The UN’s Climate goals speak for themselves. To reduce global warming, greenhouse gas emissions need to be cut dramatically over the next few years. In combination with a fast-growing population and urbanisation this is an enormous challenge, not least for the transport industry. “To drive prosperity around the world we know that more transport will be needed. I feel that the whole of society has high expectations of us and is waiting to see what we, as engineers, come up with,” says Lars Stenqvist, Volvo Group Chief Technology Officer. He thinks that the picture of the future is far brighter today, largely thanks to access to inexpensive data power and the rapid development of battery technology. “This opens up new opportunities and means that our vehicles can do things that were totally impossible just a few years ago. In the transport system of the future, both vehicles and infrastructure are going to communicate with one another. This means that our vehicles must be good as products, but they also need to be extremely good at communicating in this type of transport system.”
The keywords for future transport are connected, electric and automated.To keep pace with the rapid technological developments, the Volvo Group has invested heavily in these technology areas in recent years – a strategy that is being balanced by investments in well-known technology. “We are convinced that the combustion engine, for example, can be much more efficient and the beauty is that you can run it on almost any kind of fuel. It will remain important for us for many years to come and will have a place alongside electrification. Our common product platforms give us an enormous advantage when it comes to developments in both well-known and new technologies,” says Lars Stenqvist.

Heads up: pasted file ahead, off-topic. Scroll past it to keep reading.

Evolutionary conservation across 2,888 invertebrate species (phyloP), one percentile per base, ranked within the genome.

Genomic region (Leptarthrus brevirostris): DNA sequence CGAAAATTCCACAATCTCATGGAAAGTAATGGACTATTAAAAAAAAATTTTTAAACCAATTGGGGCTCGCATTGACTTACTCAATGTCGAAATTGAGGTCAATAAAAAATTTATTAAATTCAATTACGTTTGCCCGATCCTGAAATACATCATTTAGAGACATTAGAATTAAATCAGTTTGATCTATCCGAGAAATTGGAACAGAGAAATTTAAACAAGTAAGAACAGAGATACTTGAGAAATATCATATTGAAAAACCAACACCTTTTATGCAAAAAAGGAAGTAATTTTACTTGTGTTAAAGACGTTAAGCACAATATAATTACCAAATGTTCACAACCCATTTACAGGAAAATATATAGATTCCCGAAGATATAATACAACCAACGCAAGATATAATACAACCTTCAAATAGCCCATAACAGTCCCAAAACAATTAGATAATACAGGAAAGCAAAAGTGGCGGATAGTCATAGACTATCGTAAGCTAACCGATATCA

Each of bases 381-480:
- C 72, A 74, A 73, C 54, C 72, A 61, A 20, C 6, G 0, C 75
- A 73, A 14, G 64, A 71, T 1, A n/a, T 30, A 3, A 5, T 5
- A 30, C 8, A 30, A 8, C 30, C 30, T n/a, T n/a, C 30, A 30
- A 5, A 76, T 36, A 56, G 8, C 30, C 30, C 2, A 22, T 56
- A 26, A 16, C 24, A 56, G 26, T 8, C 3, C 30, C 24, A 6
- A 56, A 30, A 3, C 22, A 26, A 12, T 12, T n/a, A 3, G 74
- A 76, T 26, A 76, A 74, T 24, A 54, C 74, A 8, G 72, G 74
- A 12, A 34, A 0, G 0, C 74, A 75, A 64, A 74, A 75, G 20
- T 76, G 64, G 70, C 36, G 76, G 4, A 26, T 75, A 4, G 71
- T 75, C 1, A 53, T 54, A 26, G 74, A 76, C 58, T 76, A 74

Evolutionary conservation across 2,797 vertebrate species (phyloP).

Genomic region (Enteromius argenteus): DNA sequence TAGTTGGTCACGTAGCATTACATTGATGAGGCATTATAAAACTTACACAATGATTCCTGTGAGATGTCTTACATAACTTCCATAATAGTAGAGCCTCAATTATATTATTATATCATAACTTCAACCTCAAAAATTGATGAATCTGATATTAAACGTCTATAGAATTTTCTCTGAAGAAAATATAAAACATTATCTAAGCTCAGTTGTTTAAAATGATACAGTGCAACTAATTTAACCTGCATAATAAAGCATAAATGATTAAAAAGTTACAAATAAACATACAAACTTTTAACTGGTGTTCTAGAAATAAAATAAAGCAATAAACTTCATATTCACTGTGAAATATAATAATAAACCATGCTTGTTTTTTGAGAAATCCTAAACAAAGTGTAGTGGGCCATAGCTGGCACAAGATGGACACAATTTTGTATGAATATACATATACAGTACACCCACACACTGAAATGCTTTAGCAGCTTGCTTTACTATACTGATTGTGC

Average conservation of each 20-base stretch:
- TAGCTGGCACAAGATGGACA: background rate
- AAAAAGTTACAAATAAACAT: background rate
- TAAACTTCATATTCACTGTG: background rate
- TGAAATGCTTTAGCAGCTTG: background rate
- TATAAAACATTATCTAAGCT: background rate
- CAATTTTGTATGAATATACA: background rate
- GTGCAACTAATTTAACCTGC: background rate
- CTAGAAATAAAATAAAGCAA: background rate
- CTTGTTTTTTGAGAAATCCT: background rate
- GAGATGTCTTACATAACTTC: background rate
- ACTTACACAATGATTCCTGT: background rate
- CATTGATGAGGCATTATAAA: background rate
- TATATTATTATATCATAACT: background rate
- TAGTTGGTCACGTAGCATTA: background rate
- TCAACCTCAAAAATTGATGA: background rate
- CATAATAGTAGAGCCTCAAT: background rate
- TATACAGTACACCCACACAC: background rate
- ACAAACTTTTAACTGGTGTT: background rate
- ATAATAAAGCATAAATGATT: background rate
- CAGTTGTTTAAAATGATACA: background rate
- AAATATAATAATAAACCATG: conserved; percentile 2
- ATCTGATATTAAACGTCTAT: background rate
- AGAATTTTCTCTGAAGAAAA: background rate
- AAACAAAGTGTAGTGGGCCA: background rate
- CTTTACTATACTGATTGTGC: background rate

Since 2016, the Volvo Group has set up new organisations and implemented more agile ways of working within electromobility, connectivity and automation. Many new employees have been recruited and the Volvo Group is conducting a close dialogue with different partners. “The level of interest from external partners in working with us is incredibly high and we are seen as a driven and innovative player. One of the most important challenges is to decide what we are going to do ourselves and what we should develop in partnership with others, or even let others develop. We are working hard to define what is going to differentiate us from our competitors in the future.” Presenting proof points in the shape of new solutions and technology concepts at an early stage is another important key. One example is the Innovation Summits in 2017, where the Volvo Group presented an electric excavator, an autonomous refuse truck and an autonomous hub-to-hub solution for dedicated highway lanes. “No one knows exactly what the future will look like. These demonstrations and the input we receive from policy makers, drivers, customers and other business partners are incredibly valuable,” says Lars Stenqvist.